International Social Service Hong Kong (ISS-HK) has resumed full provision of toiletries and sanitary products to the refugees under its case, almost four months after it suspended the service.
ISS-HK is contracted by the government’s Social Welfare Department to provide humanitarian assistance to the city’s non-refoulement claimants. The organisation assesses each of its clients and distributes toiletries and sanitary products accordingly. The items include washing powder, shampoo, soap, toilet paper and sanitary pads. Refugees rely on such services as the government forbids them from working.
ISS-HK is contractually obliged to provide clients with toiletries appropriate to their gender and age. It told HKFP that it had been experiencing issues with its supplier since May.
“During the period, ISS-HK has notified eligible service users of the shortage of toiletries supply. Apart from registering the number of toiletry packs owed to service users, necessary toiletries items were provided to those with emergency or special needs, such as babies, children and medical cases.”
ISS-HK said it resumed the provision of toiletry packs on Thursday.
Executive Director of NGO Vision First Cosmo Beatson complained in July to the government about the service disruption. A spokesperson from the Social Welfare Department told HKFP that, once it was informed of ISS-HK’s inability to provide for all of its clients, it immediately urged the organisation to remedy the situation.
Reliant on donations
KK, a member of NGO Refugee Union, told HKFP that refugees in the city had found it difficult to access necessary daily necessities over the last few months.
“It’s like me – I have my own family, we are six people, so it is really very difficult. We have no choice to do anything, so we have to get donations from our church friends who will give things like soap, washing clothes liquid, and shampoo every month,” he said.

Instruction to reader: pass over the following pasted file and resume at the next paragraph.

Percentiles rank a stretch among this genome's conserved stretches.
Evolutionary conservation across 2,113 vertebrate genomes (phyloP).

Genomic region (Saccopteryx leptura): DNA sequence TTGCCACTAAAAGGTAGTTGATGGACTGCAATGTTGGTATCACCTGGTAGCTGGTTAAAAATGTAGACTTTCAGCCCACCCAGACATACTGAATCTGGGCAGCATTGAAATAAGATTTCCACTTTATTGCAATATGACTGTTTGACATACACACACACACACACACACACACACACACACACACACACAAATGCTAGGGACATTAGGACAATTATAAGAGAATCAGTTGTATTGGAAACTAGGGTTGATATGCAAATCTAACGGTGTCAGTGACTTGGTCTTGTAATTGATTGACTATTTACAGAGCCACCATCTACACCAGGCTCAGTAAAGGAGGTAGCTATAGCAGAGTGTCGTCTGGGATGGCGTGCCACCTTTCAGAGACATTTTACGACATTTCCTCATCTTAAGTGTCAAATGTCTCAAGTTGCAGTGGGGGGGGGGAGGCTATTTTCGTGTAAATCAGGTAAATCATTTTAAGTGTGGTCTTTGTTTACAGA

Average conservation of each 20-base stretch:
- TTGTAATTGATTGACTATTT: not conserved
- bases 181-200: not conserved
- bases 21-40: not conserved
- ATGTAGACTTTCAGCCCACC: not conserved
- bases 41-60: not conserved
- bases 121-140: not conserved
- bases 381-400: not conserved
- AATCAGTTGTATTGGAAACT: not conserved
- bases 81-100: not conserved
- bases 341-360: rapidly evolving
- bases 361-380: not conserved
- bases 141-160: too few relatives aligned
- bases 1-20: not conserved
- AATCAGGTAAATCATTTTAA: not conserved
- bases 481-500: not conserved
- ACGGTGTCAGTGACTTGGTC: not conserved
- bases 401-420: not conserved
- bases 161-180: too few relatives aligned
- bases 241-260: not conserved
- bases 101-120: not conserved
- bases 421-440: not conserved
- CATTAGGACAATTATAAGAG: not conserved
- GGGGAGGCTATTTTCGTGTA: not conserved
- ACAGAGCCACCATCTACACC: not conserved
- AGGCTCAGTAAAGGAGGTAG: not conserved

“For people these are very important things… Every time we went to ISS, they said: ‘Sorry, we don’t have, we can’t give you, we don’t have any order, wait for the order.’ But we need these material things.”
Psychosocial Programme Manager at the Justice Centre Chloe Martin told HKFP that, as a result of the suspended service, refugee clients had been made to spend the little money they had on sanitary products and daily necessities rather than on other living costs. Martin said that the provision of clients with their outstanding toiletries would not solve the problem of their past needs.
“They’ve had to scrounge and spend money that they would’ve used for other things – we have clients who have been unable to pay for their kids’ school fees, who haven’t been able to buy uniforms or books for their kids, because they’ve had to spend it on shampoo and conditioner. Some organisations such as Christian Action have been good at gathering supplies and giving them out but there’s no way that that can cover all clients.”
“It is worth noting that the ISS does not give clients actual cash, rather, they are paid everything in-kind – rent is given directly to landlords, and clients are given cards with which to pay in a supermarket that limits them to only food,” said Martin.
“[W]hen they [ISS] are unable to supply these things, to not give them some way of affording these materials is inhumane because they cannot save money from elsewhere to purchase them.”